The New York Comics & Picture-Story Symposium is a weekly forum for discussing the tradition and future of text/image work. Open to the public, it meets Monday nights at 7-9pm EST in New York City. Presentations vary weekly and include everything from historical topics and technical demonstrations to creators presenting their work. Check out upcoming meetings here.
Seasoned cartoonist Tom Motley led a Panel Sequence Workshop at Parsons The New School for Design on Monday night as part of the NY Comics and Picture-story Symposium. The event produced a great turnout, packing the classroom with a varied group of both the usual suspects—comic artists, illustrators, caricaturists, fine artists—and the not-so-usual, like an audio storyteller and a memory artist. Also in attendance were a number of teachers, perhaps hoping to pick up a trick or two from Motley, who teaches the long-running Cartooning Basics course at the School of Visual Arts, in addition to various other courses throughout the city.
Before presenting, Tom distributed a few worksheets to the class. The first contained visual examples of four basic structures of the comic story form: Zoom, Pan, Intercut, and Static. Most comics, he explained, feature one or more of these elements over a series of panels. The second worksheet simply contained four blank panels with which we were to give it our best shot. Before we started, Motley presented a slideshow with samples of these techniques used by various comic artists spanning from the 19th century to the present day.
We saw how numerous visual cuts lend a cinematic effect to much of Stan Lee’s work and how Harry Lyrico’s fragmented pieces give the impression of a channel selector stuck “on.” In his book, Understanding Comics, Scott McCloud talks about mood and argues that the comic approach to storytelling focuses on aspect-to-aspect, whereas film or the novel might put more weight on scene-to-scene.
Some slides touched on the natural inclination (for English readers) to read a page from left to right. Motley noted how a few artists have disrupted or challenged that rule, like Harvey Kurtzman with Corpse on the Imjin.
The various structures that comics can take on were explored as well. There was a single-panel transmorphic piece of Henri Daumier’s, architectural fragments from Warren Craghead, and work from Richard McGuire that redefined the limits of panels. Also shown were works from comic veterans like Mark Siegel, Chris Ware, Frank Miller, and Jack Davis.
After the slideshow, we were invited to use what we’d learned and make our own short comic. The four-panel worksheet is an actual assignment that Tom gives to his students around week 5 of his Cartooning Basics class. The exercise has little to do with drawing ability, and is more a vehicle in which to explore sequential art and the technical challenges that come with representing a space and time.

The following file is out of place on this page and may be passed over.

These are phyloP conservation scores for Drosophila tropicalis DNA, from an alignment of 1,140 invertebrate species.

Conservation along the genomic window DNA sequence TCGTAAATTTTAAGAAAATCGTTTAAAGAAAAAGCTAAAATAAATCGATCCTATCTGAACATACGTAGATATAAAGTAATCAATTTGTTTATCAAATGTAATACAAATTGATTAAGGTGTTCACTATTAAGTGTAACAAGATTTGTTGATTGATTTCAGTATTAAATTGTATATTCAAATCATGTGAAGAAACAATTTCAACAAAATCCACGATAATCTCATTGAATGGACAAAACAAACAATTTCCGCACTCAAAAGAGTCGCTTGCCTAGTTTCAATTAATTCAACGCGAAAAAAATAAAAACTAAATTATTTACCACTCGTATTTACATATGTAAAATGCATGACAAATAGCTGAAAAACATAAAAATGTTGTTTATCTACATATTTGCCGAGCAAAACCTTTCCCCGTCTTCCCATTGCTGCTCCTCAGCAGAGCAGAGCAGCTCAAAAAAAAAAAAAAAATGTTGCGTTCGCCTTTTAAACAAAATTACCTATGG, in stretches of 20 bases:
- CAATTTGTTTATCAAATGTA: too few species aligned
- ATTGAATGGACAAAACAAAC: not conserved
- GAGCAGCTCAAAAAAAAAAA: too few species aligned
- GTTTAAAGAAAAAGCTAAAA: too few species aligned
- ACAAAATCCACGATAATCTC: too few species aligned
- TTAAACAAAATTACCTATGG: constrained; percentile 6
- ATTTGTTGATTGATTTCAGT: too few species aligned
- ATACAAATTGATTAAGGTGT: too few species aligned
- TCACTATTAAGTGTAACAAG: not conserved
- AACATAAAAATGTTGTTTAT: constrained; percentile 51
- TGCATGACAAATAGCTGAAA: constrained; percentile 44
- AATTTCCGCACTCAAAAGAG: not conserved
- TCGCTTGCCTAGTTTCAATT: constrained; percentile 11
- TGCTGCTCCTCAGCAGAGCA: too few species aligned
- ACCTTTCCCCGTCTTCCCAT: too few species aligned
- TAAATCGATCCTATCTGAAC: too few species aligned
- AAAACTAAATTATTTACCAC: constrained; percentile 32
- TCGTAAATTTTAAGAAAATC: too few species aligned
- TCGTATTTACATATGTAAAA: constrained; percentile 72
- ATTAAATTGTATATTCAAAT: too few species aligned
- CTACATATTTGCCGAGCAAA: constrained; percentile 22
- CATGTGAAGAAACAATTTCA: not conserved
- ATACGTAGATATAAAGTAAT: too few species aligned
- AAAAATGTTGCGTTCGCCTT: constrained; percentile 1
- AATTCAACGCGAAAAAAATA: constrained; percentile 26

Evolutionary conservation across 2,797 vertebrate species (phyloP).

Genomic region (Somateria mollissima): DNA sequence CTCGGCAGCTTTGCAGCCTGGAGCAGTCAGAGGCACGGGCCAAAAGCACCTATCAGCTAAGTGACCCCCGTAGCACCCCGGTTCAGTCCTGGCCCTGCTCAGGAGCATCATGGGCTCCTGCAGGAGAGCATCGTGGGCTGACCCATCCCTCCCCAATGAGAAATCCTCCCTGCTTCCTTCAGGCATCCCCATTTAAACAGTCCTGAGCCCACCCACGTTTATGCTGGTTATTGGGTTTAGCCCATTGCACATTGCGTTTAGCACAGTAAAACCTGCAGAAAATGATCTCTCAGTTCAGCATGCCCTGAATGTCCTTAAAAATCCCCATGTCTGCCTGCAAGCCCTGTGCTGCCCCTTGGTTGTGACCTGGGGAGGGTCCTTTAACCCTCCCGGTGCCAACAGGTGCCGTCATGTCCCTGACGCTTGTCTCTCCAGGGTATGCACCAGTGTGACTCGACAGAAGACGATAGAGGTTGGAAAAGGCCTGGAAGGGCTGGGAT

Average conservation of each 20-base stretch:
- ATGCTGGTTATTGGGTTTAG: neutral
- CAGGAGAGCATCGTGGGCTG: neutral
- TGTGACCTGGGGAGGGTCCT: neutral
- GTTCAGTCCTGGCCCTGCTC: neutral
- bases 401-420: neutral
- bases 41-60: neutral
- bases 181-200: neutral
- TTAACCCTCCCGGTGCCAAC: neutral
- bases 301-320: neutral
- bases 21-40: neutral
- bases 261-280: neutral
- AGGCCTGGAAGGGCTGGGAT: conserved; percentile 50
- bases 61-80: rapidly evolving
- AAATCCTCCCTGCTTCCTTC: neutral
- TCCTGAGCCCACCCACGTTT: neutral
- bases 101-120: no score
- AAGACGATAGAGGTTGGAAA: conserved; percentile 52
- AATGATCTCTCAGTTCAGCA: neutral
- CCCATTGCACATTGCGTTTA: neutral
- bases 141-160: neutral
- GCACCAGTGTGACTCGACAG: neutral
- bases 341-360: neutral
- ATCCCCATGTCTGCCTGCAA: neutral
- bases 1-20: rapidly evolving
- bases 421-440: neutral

While we worked on our panels, Tom offered additional techniques we could utilize to conceal and reveal the story’s information, such as the three kinds of writing involved in comic storytelling: narrative captions, dialogue, and sound effects (or “display language”). Though not on the list he’d handed out to us, Tom also talked about the “tracking sequence” technique, through which a story is told by following one character wherever they go. We could even toggle back and forth between techniques if we wished, as is common in film.
In fact, the conversation hovered around the correlations between comics and film throughout the evening, culminating in an interesting wrap-up discussion of the crossovers that have occurred thus far between the two storytelling mediums, as well as what the future might have in store. It was noted how film is largely a reactive experience, putting the viewer at the mercy of the director, while comics require interaction—there is a sense of Creator allowed in the reader. Tom offered his final thoughts, stating that comics are “an active interactive medium” that possess a decorative, intimate quality which he loves, though he thinks that comics miss out on the sound element that film gets to have. “A comic is a static object that creates the illusion of time,” Motley mused, “I find it fascinating.”
1. Tom Motley Panel Sequence Workshop, photo by Andrea Tsurumi, 2013
2. Osamu Tezuka, Shintakarajima (New Treasure Island), 1947, revised 1984
3. “The Man Who Couldn’t Stop” from September 1985 issue of Yummy Fur by Chester Brown
4. A page from Corpse on the Imjin by Harvey Kurtzman, 1950–1953
5. “Les Poires” by Honoré Daumier, Le Charivari, 1834
6. Sequence from “Here” by Richard McGuire, originally published in Raw Vol. 2, No. 1, 1989
7. Twelve-panel pan sequence from Gasoline Alley by Frank King, August 24, 1930
8. Panel Sequence Workshop, photo by Andrea Tsurumi, 2013
9. Panel Sequence Workshop, photo by Delaney Gibbons, 2013
10. Panel Sequence Workshop, photo by Andrea Tsurumi, 2013
11. Panel Sequence Workshop, photo by Delaney Gibbons, 2013
About the author: Delaney Gibbons is a NY-based illustrator, graphic designer, and recent graduate of Parsons The New School for Design, where she studied illustration and writing. She works at a publishing house and chronically searches for a new apartment. See her recent projects or follow her on twitter.